I believe it is important, at the outset, to dispose of Novak’s argument that the Court should have addressed the question whether a state’s ‘failure to comply with its international obligations over a long period of time could become a separate violation of the African Charter.’ In Novak’s view, Johnson’s case before the African Court was different from the communication filed before the HRC since, over and above complaining about his mandatory sentence of death, he also raised issue with Ghana’s failure to implement the views of the HRC.
In paragraph 24 of the Court’s ruling, a summary of the prayers made by Johnson before the Court is reproduced. While I see no need to fully restate these prayers, it is notable that nowhere in the prayers did Johnson seek any relief specifically arising from the alleged continued violation of his rights due to Ghana’s failure to implement the views of the HRC. This much is also clear from a review of a copy of the application filed by Johnson before the Court. Admittedly, the application does make reference to the fact that Ghana had failed to implement the findings of the HRC up to the time the case was being filed with the Court. In my view, however, Johnson did not specifically invite the Court to consider that Ghana’s failure to implement the views of the HRC was a separate and distinct violation of his rights and that, importantly, this created an exception to the application of the requirement under article 56(7). While Johnson’s application did raise the question of the continuing violation of his rights, so far as I can tell, this was raised for purposes of establishing the Court’s temporal and territorial jurisdiction and not create an exception to the application of article 56(7) of the Charter.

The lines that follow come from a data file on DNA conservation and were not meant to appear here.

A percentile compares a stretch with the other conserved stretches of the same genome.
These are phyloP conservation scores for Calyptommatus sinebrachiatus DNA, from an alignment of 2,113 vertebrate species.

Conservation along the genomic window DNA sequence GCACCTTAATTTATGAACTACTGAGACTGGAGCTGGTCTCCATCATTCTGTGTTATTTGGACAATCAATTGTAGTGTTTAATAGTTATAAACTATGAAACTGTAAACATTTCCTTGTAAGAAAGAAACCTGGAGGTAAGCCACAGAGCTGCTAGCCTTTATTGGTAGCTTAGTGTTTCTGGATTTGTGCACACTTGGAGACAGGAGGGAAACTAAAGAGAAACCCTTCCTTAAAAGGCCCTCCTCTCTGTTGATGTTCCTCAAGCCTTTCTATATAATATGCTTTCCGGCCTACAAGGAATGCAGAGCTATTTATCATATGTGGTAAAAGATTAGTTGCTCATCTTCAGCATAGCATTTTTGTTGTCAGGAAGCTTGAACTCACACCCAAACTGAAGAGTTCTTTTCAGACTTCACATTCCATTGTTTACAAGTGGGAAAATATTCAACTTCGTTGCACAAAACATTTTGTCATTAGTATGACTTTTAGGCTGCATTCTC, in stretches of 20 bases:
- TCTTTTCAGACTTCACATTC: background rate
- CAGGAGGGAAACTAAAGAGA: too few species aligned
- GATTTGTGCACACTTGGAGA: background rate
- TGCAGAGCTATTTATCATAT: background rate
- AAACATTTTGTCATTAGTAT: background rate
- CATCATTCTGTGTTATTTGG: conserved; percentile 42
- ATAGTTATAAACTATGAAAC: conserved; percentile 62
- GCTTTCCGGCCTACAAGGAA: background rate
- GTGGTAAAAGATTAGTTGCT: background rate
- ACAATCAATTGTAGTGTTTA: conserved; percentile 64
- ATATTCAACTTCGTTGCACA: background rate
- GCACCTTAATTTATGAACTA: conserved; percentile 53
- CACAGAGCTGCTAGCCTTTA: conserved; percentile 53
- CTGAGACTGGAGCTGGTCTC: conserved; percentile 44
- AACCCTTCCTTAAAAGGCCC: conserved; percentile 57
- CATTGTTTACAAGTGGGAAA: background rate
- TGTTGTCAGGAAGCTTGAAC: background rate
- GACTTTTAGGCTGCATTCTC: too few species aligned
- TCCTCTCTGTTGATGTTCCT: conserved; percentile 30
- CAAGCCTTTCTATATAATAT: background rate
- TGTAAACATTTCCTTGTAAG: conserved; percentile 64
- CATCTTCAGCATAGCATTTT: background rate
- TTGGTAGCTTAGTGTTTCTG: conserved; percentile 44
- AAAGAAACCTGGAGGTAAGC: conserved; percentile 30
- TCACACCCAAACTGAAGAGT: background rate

It is apparent to me that Johnson’s legal representatives were fully aware of the possible effect of article 56(7) on their client’s case. They therefore argued that their client’s case fell within the exceptions to the application of the rule in article 56(7). Two arguments were raised as justifying the exception: first, that Johnson’s case did not deal with any issues that had already been dealt with in accordance with the Constitutive Act of the African Union (AU) or the Charter of the United Nations or any other AU legal instrument. It was argued that although Johnson had earlier filed a communication before the HRC, this had been resolved on the basis of the ICCPR and hence, ostensibly, his application was not caught by article 56(7). Second, Johnson argued that since Ghana had failed to implement the views of the HRC the issues that he was raising before the Court remained ‘unsettled.’
Johnson’s argument in respect of the supposed non-applicability of article 56(7) to his case was fully dealt with by the Court. I have not been able to discern any consistent argument against the Court’s findings on this particular point by Novak. To recap, in response to the first argument, the Court held that although the HRC may indeed have used the ICCPR in adopting its views, the provisions under consideration and the principles that were applied were substantially similar to those available under the Charter. This, according to the Court, meant that the HRC had pronounced itself on substantially the same issues on which Johnson was inviting the Court to adjudicate.6 Further, in response to the second limb of Johnson’s argument for an exception under article 56(7), the Court held that for purposes of understanding ‘settlement’, it did not matter that the original decision had not been implemented. According to the Court, what is important is that there must be a decision on the merits by a body competent in international law to conduct the adjudication. 7